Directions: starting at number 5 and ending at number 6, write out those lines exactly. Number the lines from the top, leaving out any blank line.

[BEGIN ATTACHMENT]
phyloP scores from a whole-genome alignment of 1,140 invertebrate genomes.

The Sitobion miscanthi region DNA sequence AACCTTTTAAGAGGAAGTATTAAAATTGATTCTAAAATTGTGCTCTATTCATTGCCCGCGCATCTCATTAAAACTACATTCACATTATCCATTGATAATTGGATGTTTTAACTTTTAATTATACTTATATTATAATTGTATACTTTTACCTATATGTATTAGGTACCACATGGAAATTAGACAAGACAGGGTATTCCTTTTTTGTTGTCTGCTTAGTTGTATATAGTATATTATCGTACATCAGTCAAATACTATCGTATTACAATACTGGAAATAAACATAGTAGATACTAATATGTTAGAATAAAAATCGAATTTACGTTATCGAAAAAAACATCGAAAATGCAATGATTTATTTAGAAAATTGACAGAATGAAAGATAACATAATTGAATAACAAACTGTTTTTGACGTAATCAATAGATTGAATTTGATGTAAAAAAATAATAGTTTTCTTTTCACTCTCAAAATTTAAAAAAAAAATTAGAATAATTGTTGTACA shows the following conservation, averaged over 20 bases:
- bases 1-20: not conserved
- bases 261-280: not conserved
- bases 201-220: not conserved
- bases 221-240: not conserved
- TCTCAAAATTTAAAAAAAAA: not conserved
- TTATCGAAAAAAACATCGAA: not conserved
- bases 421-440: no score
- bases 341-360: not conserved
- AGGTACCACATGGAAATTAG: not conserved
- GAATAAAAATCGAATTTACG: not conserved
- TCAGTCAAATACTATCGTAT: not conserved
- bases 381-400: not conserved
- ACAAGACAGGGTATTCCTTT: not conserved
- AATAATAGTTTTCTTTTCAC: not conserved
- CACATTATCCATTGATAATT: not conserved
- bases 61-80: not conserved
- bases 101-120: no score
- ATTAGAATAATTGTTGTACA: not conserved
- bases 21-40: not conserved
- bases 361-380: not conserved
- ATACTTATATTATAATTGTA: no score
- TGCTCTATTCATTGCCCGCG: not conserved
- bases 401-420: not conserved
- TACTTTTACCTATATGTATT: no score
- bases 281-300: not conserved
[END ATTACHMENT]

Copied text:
- bases 201-220: not conserved
- bases 221-240: not conserved